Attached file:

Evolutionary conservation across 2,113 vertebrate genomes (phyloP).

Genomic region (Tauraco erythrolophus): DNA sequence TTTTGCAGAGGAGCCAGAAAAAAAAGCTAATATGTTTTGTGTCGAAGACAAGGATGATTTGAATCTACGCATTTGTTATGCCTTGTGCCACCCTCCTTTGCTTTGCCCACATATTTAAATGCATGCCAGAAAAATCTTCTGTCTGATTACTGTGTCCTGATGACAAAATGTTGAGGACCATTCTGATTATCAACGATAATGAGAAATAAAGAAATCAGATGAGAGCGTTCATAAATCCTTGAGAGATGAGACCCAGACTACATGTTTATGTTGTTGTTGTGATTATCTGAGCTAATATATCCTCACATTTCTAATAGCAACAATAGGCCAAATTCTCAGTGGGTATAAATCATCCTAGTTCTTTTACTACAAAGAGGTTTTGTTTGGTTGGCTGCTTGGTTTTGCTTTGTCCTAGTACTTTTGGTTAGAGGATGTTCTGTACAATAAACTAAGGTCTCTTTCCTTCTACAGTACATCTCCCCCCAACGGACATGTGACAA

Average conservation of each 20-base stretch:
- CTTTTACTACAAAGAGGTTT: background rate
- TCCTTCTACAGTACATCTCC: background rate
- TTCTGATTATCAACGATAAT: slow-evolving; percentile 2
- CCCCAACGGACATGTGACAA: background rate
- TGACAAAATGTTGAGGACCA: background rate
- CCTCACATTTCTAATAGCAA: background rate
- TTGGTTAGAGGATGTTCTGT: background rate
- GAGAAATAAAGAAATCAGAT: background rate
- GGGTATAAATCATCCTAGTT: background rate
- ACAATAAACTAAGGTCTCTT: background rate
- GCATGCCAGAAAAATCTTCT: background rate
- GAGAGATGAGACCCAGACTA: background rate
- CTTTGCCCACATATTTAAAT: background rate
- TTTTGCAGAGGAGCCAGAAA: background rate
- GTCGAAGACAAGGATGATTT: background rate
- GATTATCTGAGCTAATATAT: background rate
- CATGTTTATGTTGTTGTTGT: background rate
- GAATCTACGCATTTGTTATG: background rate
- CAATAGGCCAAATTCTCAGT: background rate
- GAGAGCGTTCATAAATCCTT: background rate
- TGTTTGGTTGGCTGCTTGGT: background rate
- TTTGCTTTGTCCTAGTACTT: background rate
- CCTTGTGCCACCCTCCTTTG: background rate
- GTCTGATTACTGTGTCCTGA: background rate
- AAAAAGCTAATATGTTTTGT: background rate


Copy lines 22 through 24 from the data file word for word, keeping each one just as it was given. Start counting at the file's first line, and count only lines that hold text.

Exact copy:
- CAATAGGCCAAATTCTCAGT: background rate
- GAGAGCGTTCATAAATCCTT: background rate
- TGTTTGGTTGGCTGCTTGGT: background rate